As I sit here browsing the websites of various local training organizations and local instructors, the statement in the title of this blog entry seems to be the recurring theme on many of them. One instructor claims to provide “the best tactical training in the Midwest”, while another promises to deliver a “comprehensive tactical pistol handling course”, and still many others make generous use of the word “tactical” and/or “tactics” in their many course offerings – everything from “basic tactical shotgun” to “tactics and combatives”.
Looking even deeper into this phenomenon, we find various manufacturers are now making and marketing “tactical boots”, “tactical pants”, “tactical flashlights”, “tactical holsters”, “tactical slings”, “tactical shirts”, “tactical gloves”, “tactical vests”, “tactical watches”, “tactical sights”, “tactical belts”, and someone out there is probably even making a pair of “tactical underwear” these days. I can only assume that you need all of this “tactical garb” so when you attend a “tactical class”, you won’t feel out of place or get left behind by all of the cool students who are so equipped. Or perhaps owning all of this gear allows the “tactical instructor” to instruct to you on a level that only a “tactically equipped” student could ever understand? I don’t know, but it sure appears to be a VERY important word (or at least one that effectively sells merchandise and training classes).
So really, what is it with the gross overuse of these words (“tactics” and “tactical”)? And do these instructors, training organizations, and manufacturers even know what these words really mean? And an even better question, do the “tactical” courses they offer actually teach “tactics”, or is this word being used as a self-serving statement to get you (and your money) in the door?
I suppose it would be appropriate, at this point, to find out what the words “tactical” and “tactics” really mean. Webster defines the word, “tactics” as:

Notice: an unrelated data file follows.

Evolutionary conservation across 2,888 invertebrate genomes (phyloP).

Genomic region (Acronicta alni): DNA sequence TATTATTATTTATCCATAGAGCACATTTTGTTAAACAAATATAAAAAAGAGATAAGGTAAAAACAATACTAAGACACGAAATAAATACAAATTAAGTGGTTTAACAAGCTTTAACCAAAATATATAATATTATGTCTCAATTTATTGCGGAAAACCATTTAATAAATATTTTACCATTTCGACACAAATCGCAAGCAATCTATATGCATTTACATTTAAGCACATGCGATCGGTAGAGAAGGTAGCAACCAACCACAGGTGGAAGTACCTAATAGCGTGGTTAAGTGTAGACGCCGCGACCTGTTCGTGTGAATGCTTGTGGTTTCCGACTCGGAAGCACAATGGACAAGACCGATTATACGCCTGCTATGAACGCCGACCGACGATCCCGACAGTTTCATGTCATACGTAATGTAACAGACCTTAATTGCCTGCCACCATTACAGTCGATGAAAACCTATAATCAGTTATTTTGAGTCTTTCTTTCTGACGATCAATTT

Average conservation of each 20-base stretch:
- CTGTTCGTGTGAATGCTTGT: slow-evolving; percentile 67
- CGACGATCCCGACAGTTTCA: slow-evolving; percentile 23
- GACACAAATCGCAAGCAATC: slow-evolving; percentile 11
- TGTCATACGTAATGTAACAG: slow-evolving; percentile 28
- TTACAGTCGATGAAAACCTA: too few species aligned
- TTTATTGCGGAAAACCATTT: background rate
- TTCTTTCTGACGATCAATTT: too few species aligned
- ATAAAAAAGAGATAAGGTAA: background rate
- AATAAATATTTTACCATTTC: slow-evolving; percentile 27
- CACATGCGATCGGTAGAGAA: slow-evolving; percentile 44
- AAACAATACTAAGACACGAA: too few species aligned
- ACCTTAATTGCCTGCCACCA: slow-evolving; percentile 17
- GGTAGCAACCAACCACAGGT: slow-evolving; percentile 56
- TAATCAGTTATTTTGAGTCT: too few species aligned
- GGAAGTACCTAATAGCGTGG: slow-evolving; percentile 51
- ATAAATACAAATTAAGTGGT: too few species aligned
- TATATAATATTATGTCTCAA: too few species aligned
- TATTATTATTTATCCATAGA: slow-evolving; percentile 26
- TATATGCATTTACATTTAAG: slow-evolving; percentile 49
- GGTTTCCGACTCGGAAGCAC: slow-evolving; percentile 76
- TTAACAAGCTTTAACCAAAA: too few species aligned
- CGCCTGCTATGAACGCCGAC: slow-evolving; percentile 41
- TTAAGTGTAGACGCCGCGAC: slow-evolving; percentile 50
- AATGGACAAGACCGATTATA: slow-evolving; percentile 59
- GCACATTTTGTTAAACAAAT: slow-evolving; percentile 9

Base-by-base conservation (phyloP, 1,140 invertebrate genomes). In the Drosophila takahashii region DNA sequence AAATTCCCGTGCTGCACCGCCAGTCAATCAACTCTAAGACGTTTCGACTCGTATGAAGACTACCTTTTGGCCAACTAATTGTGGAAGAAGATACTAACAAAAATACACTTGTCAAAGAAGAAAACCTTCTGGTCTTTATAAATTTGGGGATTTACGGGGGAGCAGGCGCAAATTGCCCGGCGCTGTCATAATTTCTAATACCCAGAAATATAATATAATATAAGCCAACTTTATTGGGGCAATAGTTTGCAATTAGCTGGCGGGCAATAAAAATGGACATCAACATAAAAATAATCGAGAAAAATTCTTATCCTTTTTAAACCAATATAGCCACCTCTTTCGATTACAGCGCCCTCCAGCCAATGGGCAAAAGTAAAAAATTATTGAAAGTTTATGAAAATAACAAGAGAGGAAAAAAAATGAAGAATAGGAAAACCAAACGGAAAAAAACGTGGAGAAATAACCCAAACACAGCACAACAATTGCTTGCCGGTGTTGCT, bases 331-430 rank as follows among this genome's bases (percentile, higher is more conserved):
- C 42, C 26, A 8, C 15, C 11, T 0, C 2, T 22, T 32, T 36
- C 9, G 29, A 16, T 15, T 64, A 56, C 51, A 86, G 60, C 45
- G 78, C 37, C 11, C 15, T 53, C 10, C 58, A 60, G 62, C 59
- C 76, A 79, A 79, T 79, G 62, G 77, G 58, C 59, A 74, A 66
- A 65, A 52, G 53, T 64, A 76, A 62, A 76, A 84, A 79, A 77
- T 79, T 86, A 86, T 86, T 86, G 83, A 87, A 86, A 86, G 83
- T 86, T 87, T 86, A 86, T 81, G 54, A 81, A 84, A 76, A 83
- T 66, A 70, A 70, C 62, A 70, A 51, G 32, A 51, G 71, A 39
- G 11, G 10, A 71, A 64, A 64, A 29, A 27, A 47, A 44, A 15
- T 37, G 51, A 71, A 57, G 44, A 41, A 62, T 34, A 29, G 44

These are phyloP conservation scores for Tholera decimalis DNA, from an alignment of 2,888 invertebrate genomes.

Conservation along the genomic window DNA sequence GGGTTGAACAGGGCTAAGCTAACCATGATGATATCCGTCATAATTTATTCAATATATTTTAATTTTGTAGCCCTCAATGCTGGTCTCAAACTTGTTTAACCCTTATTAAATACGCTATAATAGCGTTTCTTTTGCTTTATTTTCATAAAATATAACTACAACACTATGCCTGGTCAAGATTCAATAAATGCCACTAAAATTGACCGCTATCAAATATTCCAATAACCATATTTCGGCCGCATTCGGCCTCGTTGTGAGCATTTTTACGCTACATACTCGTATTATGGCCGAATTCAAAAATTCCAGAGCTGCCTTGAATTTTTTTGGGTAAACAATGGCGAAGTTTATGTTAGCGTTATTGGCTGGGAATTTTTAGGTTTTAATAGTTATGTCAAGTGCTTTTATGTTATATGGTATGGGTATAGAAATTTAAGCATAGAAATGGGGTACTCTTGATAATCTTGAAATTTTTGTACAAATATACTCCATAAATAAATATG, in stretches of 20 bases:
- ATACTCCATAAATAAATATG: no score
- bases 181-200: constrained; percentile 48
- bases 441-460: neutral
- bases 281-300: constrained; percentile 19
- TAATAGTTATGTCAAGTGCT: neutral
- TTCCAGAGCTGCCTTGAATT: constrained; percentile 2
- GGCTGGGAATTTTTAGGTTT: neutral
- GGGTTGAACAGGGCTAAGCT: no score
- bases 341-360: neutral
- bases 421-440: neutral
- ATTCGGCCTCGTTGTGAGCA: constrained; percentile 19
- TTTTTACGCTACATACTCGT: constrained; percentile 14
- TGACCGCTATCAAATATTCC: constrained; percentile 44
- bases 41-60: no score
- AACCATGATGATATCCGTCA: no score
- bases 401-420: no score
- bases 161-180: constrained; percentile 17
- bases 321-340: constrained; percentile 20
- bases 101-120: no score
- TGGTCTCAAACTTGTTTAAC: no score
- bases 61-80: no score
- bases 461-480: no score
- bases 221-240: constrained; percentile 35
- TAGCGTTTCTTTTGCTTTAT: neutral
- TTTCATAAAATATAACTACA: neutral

A: the science and art of disposing and maneuvering forces in combat
B: the art or skill of employing available means to accomplish an end
And the word “tactical” as:
A: of or relating to tactics: as (1) : of or relating to small-scale actions serving a larger purpose (2) : made or carried out with only a limited or immediate end in view
B: adroit in planning or maneuvering to accomplish a purpose
After reading these definitions, I’m having a real hard time understanding how a pair of pants or a flashlight can be “tactical”. So I think it’s pretty safe to say, as far as merchandise is concerned, the word “tactical” is a sales pitch more than it is a valid description of a product. But what about “tactical” classes, or classes that claim to teach “tactics”?
“Tactics” are essentially the use of a certain action, or set of actions, to defeat/counter/mitigate an action or set of actions from an opponent. In simpler terms, we can think of tactics as anything we do to gain an advantage over an opponent. This could be nearly ANYTHING, be it employing movement that disrupts the opponent’s ability to track us for targeting, or the act of physically engaging an opponent so as to prevent him/her from taking a certain action against us. So if you think about nearly any kind of self-defense oriented class, be it focused on the use of firearms, blades, improvised weapons, or open hands, they ALL cover various “tactics”, at least to some degree. Of course, there could be a lot of things covered in these classes that wouldn’t be considered “tactics” as well.